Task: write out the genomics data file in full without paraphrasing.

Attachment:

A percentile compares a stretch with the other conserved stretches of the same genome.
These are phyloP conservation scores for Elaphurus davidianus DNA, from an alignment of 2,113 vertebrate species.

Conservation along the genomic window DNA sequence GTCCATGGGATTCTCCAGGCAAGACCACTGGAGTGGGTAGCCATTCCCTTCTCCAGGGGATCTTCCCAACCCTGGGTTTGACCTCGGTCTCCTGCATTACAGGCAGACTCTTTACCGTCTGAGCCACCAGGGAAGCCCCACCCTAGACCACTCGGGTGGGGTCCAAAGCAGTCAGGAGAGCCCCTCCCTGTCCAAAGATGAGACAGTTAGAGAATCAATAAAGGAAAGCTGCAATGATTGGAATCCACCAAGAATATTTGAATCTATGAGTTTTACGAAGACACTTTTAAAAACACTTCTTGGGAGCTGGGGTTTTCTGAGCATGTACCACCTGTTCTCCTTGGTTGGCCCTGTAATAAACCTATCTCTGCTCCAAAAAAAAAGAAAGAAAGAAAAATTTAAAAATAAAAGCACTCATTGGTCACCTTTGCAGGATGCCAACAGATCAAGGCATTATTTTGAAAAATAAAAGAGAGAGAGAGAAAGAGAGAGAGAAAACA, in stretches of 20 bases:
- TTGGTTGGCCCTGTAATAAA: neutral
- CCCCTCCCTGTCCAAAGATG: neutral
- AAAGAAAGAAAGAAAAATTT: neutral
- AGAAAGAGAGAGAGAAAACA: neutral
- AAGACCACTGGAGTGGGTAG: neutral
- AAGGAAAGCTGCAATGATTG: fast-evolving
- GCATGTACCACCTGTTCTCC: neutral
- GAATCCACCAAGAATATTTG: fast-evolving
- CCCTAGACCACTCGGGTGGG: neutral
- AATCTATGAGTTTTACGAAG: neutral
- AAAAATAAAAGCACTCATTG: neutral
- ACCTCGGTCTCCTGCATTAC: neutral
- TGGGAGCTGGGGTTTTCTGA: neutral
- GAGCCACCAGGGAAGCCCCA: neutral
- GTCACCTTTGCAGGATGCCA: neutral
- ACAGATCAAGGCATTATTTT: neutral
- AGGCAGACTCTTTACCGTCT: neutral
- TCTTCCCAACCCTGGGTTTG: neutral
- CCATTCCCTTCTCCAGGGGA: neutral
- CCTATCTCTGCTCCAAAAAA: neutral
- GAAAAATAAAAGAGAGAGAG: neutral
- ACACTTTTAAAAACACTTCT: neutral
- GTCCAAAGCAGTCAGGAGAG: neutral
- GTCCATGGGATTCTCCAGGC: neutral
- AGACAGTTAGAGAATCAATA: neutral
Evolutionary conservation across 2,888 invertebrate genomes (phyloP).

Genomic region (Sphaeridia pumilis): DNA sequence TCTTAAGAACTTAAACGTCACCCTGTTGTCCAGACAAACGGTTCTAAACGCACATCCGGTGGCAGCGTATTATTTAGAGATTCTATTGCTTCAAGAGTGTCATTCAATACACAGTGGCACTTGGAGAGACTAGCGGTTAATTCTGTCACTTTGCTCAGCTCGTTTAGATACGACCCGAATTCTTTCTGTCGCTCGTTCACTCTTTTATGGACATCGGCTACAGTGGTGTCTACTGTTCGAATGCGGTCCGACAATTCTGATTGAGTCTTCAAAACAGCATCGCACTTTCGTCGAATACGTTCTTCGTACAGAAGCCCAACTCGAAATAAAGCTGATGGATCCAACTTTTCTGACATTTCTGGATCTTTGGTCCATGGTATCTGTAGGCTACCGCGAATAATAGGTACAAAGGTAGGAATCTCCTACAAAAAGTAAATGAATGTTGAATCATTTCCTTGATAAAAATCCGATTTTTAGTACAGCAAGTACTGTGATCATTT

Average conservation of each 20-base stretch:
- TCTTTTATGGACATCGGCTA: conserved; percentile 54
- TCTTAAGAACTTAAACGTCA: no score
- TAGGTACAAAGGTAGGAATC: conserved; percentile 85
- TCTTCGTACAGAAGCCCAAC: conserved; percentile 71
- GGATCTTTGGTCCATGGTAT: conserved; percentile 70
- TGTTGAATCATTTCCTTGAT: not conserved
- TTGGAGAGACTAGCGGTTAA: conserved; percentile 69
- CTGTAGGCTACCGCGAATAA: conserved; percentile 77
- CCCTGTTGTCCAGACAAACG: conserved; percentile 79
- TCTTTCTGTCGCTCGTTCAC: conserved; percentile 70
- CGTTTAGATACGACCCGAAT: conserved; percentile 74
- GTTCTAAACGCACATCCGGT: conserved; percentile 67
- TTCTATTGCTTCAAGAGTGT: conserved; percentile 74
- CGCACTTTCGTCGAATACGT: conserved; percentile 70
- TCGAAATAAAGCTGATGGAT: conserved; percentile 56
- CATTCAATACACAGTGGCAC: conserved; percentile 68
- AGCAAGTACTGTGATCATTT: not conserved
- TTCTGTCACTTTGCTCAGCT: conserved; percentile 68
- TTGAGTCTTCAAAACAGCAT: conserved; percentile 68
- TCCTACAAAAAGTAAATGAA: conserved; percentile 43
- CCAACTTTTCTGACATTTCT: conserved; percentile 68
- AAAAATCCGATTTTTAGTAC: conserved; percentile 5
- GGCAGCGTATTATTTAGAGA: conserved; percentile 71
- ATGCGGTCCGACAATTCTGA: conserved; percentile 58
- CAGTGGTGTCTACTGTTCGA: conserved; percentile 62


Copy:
A percentile compares a stretch with the other conserved stretches of the same genome.
These are phyloP conservation scores for Elaphurus davidianus DNA, from an alignment of 2,113 vertebrate species.

Conservation along the genomic window DNA sequence GTCCATGGGATTCTCCAGGCAAGACCACTGGAGTGGGTAGCCATTCCCTTCTCCAGGGGATCTTCCCAACCCTGGGTTTGACCTCGGTCTCCTGCATTACAGGCAGACTCTTTACCGTCTGAGCCACCAGGGAAGCCCCACCCTAGACCACTCGGGTGGGGTCCAAAGCAGTCAGGAGAGCCCCTCCCTGTCCAAAGATGAGACAGTTAGAGAATCAATAAAGGAAAGCTGCAATGATTGGAATCCACCAAGAATATTTGAATCTATGAGTTTTACGAAGACACTTTTAAAAACACTTCTTGGGAGCTGGGGTTTTCTGAGCATGTACCACCTGTTCTCCTTGGTTGGCCCTGTAATAAACCTATCTCTGCTCCAAAAAAAAAGAAAGAAAGAAAAATTTAAAAATAAAAGCACTCATTGGTCACCTTTGCAGGATGCCAACAGATCAAGGCATTATTTTGAAAAATAAAAGAGAGAGAGAGAAAGAGAGAGAGAAAACA, in stretches of 20 bases:
- TTGGTTGGCCCTGTAATAAA: neutral
- CCCCTCCCTGTCCAAAGATG: neutral
- AAAGAAAGAAAGAAAAATTT: neutral
- AGAAAGAGAGAGAGAAAACA: neutral
- AAGACCACTGGAGTGGGTAG: neutral
- AAGGAAAGCTGCAATGATTG: fast-evolving
- GCATGTACCACCTGTTCTCC: neutral
- GAATCCACCAAGAATATTTG: fast-evolving
- CCCTAGACCACTCGGGTGGG: neutral
- AATCTATGAGTTTTACGAAG: neutral
- AAAAATAAAAGCACTCATTG: neutral
- ACCTCGGTCTCCTGCATTAC: neutral
- TGGGAGCTGGGGTTTTCTGA: neutral
- GAGCCACCAGGGAAGCCCCA: neutral
- GTCACCTTTGCAGGATGCCA: neutral
- ACAGATCAAGGCATTATTTT: neutral
- AGGCAGACTCTTTACCGTCT: neutral
- TCTTCCCAACCCTGGGTTTG: neutral
- CCATTCCCTTCTCCAGGGGA: neutral
- CCTATCTCTGCTCCAAAAAA: neutral
- GAAAAATAAAAGAGAGAGAG: neutral
- ACACTTTTAAAAACACTTCT: neutral
- GTCCAAAGCAGTCAGGAGAG: neutral
- GTCCATGGGATTCTCCAGGC: neutral
- AGACAGTTAGAGAATCAATA: neutral
Evolutionary conservation across 2,888 invertebrate genomes (phyloP).

Genomic region (Sphaeridia pumilis): DNA sequence TCTTAAGAACTTAAACGTCACCCTGTTGTCCAGACAAACGGTTCTAAACGCACATCCGGTGGCAGCGTATTATTTAGAGATTCTATTGCTTCAAGAGTGTCATTCAATACACAGTGGCACTTGGAGAGACTAGCGGTTAATTCTGTCACTTTGCTCAGCTCGTTTAGATACGACCCGAATTCTTTCTGTCGCTCGTTCACTCTTTTATGGACATCGGCTACAGTGGTGTCTACTGTTCGAATGCGGTCCGACAATTCTGATTGAGTCTTCAAAACAGCATCGCACTTTCGTCGAATACGTTCTTCGTACAGAAGCCCAACTCGAAATAAAGCTGATGGATCCAACTTTTCTGACATTTCTGGATCTTTGGTCCATGGTATCTGTAGGCTACCGCGAATAATAGGTACAAAGGTAGGAATCTCCTACAAAAAGTAAATGAATGTTGAATCATTTCCTTGATAAAAATCCGATTTTTAGTACAGCAAGTACTGTGATCATTT

Average conservation of each 20-base stretch:
- TCTTTTATGGACATCGGCTA: conserved; percentile 54
- TCTTAAGAACTTAAACGTCA: no score
- TAGGTACAAAGGTAGGAATC: conserved; percentile 85
- TCTTCGTACAGAAGCCCAAC: conserved; percentile 71
- GGATCTTTGGTCCATGGTAT: conserved; percentile 70
- TGTTGAATCATTTCCTTGAT: not conserved
- TTGGAGAGACTAGCGGTTAA: conserved; percentile 69
- CTGTAGGCTACCGCGAATAA: conserved; percentile 77
- CCCTGTTGTCCAGACAAACG: conserved; percentile 79
- TCTTTCTGTCGCTCGTTCAC: conserved; percentile 70
- CGTTTAGATACGACCCGAAT: conserved; percentile 74
- GTTCTAAACGCACATCCGGT: conserved; percentile 67
- TTCTATTGCTTCAAGAGTGT: conserved; percentile 74
- CGCACTTTCGTCGAATACGT: conserved; percentile 70
- TCGAAATAAAGCTGATGGAT: conserved; percentile 56
- CATTCAATACACAGTGGCAC: conserved; percentile 68
- AGCAAGTACTGTGATCATTT: not conserved
- TTCTGTCACTTTGCTCAGCT: conserved; percentile 68
- TTGAGTCTTCAAAACAGCAT: conserved; percentile 68
- TCCTACAAAAAGTAAATGAA: conserved; percentile 43
- CCAACTTTTCTGACATTTCT: conserved; percentile 68
- AAAAATCCGATTTTTAGTAC: conserved; percentile 5
- GGCAGCGTATTATTTAGAGA: conserved; percentile 71
- ATGCGGTCCGACAATTCTGA: conserved; percentile 58
- CAGTGGTGTCTACTGTTCGA: conserved; percentile 62